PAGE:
Avalara MyLodgeTax > Blog > State and Local News > Dallas bans STRs in residential zones

Dallas bans STRs in residential zones

  • Jul 5, 2023 | Jennifer Sokolowsky

Officials in Dallas, Texas, have banned short-term rentals (STRs) from neighborhoods zoned for single-family homes. The new regulations come after four years of contentious debate over how to balance the short-term rental industry with resident concerns about neighborhood disruption and affordable housing.

STRs located in multifamily, commercial, and mixed-use zones will be allowed, but required to register as a short-term rental with the city. In areas zoned for multifamily use, STRs may operate in buildings with 20 or more units, and STRs may only make up 3% of the units.

Under the new rules, operators must:

  • Include a valid STR registration number in advertisements and listings
  • Designate a local responsible party who can respond to emergencies within one hour
  • Renew registration every year
  • Provide one parking spot for each bedroom in the property
  • Limit the number of guests to 12 people per stay
  • Undergo an inspection of their property to determine if there are any code violations

Violations can result in fines of up to $500. The city can revoke an operator’s registration if a property is the site of three or more citations for violations of the Dallas City Code or state or federal law in a one-year period. These can include violations such as unauthorized parking, litter on the property, excessive noise, disorderly or criminal conduct, or failure to pay hotel occupancy tax.

While the ordinance went into effect immediately, enforcement will begin December 14. A council committee must review the new law by June 2025. The new law could make up to 95% of currently registered STRs illegal.

For several years, Dallas short-term rentals have been required to register with the city for an occupancy tax license, collect city occupancy taxes from guests, report collections, and pay the tax to the city.

As of April, about 1,800 short-term rentals were registered, with another 1,300 operating without registration, according to city officials. Short-term rental data company AirDNA estimates there are more than 5,500 STRs in Dallas.

All STRs in Texas are also subject to state hotel occupancy tax. Operators must register with the Texas Comptroller’s Office, collect taxes, and file state occupancy tax returns. Registration and filing aren’t required if an online short-term rental marketplace such as Airbnb or Vrbo collects all state hotel occupancy taxes for the property.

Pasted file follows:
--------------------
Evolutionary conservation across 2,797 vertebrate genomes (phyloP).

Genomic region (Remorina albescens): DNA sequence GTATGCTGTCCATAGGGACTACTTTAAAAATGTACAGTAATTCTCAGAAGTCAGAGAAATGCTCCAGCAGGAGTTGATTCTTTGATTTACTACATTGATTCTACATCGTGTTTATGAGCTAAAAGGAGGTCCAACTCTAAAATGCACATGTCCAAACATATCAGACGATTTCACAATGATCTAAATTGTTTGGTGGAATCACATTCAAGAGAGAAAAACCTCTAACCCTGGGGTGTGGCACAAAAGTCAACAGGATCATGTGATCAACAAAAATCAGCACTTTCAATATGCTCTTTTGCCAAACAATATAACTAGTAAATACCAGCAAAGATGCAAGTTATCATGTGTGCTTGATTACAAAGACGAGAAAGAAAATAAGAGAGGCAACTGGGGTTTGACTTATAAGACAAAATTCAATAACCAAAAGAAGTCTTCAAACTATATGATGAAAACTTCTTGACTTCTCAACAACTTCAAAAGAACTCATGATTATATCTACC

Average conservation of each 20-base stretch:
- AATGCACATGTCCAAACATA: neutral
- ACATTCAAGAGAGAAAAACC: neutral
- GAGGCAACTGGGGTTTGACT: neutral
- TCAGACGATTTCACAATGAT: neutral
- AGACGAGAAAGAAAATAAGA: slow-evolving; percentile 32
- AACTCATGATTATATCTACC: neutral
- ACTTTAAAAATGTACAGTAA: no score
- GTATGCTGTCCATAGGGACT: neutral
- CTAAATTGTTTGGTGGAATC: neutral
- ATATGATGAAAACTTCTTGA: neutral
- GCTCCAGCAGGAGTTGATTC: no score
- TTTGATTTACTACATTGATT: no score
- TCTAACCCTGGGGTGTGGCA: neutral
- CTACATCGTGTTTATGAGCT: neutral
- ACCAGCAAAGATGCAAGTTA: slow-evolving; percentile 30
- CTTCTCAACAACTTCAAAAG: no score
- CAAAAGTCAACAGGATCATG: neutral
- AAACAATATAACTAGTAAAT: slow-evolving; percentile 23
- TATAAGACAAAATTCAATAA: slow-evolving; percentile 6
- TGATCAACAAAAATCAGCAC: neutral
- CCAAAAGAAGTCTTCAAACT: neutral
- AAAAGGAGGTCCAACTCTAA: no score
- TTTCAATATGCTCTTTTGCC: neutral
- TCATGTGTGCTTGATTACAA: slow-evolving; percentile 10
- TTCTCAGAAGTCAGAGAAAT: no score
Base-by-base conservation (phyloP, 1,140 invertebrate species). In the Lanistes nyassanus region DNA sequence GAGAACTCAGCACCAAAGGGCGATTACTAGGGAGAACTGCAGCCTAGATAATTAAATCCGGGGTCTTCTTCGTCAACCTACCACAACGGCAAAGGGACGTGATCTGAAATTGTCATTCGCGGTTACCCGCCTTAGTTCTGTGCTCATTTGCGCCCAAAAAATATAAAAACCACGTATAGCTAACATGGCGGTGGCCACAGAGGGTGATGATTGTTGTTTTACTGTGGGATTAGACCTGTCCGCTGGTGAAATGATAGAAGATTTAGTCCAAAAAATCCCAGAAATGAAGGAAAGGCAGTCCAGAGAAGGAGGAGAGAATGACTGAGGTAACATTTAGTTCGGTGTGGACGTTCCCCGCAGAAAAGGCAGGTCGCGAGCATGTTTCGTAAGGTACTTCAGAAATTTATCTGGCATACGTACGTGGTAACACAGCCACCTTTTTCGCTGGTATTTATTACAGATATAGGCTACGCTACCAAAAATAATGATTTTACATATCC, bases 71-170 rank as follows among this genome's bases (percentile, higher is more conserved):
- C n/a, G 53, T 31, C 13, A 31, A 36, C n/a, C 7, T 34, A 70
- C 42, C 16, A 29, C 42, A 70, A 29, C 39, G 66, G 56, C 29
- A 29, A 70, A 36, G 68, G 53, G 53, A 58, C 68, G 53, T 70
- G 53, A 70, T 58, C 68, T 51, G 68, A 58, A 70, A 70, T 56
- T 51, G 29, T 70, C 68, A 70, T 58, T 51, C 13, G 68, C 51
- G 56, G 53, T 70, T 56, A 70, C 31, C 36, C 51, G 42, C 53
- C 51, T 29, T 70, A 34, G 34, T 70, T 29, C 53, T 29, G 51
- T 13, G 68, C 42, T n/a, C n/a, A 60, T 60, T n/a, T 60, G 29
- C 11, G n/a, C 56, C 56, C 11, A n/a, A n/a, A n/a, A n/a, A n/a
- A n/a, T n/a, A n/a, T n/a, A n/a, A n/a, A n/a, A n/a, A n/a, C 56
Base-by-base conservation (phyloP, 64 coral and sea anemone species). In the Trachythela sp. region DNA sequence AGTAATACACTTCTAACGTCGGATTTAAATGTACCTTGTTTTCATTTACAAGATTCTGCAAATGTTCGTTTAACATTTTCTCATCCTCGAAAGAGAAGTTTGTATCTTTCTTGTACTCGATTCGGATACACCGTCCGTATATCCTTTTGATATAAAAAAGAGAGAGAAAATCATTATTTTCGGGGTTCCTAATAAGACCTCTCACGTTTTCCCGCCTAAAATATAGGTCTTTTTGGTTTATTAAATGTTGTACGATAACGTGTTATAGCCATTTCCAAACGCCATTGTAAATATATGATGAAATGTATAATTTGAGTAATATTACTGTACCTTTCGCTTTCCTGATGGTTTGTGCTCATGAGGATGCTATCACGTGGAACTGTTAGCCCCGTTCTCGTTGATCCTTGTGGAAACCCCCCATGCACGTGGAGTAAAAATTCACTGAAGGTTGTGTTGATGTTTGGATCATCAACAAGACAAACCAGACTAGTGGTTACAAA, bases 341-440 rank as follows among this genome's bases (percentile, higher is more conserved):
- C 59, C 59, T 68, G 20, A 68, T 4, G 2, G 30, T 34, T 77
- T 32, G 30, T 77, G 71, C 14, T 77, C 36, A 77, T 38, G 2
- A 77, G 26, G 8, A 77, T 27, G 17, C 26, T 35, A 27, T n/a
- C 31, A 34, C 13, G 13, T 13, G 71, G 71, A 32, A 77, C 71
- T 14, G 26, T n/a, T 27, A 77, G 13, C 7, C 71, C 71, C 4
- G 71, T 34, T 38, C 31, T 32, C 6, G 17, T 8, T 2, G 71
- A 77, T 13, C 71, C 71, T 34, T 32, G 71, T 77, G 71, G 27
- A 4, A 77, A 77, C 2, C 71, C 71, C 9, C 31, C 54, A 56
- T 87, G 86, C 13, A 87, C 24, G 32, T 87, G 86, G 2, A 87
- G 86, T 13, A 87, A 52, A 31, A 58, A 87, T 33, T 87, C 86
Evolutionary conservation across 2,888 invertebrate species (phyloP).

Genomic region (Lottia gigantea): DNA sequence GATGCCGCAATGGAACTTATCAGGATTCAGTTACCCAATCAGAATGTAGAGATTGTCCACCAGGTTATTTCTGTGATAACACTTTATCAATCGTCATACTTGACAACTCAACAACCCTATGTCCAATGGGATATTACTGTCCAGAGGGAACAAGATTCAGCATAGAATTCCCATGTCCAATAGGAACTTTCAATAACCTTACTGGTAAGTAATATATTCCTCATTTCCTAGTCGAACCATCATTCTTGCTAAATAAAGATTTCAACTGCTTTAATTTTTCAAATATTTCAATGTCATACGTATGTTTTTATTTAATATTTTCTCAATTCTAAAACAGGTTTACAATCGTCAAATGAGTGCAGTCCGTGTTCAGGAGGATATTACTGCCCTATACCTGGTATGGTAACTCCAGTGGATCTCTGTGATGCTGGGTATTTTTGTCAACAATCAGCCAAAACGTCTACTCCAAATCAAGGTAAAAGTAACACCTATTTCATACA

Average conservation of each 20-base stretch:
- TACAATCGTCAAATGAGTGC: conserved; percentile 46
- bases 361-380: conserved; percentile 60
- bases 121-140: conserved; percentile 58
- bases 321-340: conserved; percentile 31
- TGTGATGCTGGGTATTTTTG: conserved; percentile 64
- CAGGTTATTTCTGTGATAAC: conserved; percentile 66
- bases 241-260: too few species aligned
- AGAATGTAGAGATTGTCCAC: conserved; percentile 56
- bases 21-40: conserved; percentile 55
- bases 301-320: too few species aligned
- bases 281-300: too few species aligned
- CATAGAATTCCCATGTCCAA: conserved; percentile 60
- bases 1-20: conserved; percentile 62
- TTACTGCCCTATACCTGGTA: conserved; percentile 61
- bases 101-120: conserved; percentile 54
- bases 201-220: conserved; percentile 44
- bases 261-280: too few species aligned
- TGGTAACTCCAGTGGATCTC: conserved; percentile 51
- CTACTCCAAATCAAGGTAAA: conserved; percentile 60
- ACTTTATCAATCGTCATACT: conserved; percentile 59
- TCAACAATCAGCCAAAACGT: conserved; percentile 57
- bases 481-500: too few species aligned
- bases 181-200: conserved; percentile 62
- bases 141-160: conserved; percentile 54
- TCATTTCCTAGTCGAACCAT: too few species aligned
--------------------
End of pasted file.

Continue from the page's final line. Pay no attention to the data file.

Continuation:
Airbnb and Vrbo automatically collect the state portion of the tax for bookings on their sites. However, those marketplaces don’t collect city occupancy tax, so Dallas hosts must collect and remit the city tax themselves.

With the latest law, the City Council charged City Manager T.C. Broadnax to work on a deal with short-term rental marketplaces for STR occupancy tax collection in Dallas.

MyLodgeTax can help short-term rental hosts automate and simplify city and state lodging tax compliance, from registration to tax return filing. If you have tax questions related to Dallas vacation rental properties, drop us a line and we’ll get back to you with answers. For more on lodging taxes in Texas, see our state Hotel Occupancy Tax Guide.

Lodging tax rates, rules, and regulations change frequently. Although we hope you'll find this information helpful, this blog is for informational purposes only and does not provide legal or tax advice.
Avalara Author
Jennifer Sokolowsky
Avalara Author Jennifer Sokolowsky
Jennifer Sokolowsky writes about tax, legal, and tech topics. She has an extensive international background in journalism and marketing, including work with The Seattle Times, The Prague Post, Avvo, and Marriott.
Avalara logo featuring a globe surrounded by colorful lines and swirls

Learn more about TX lodging tax rules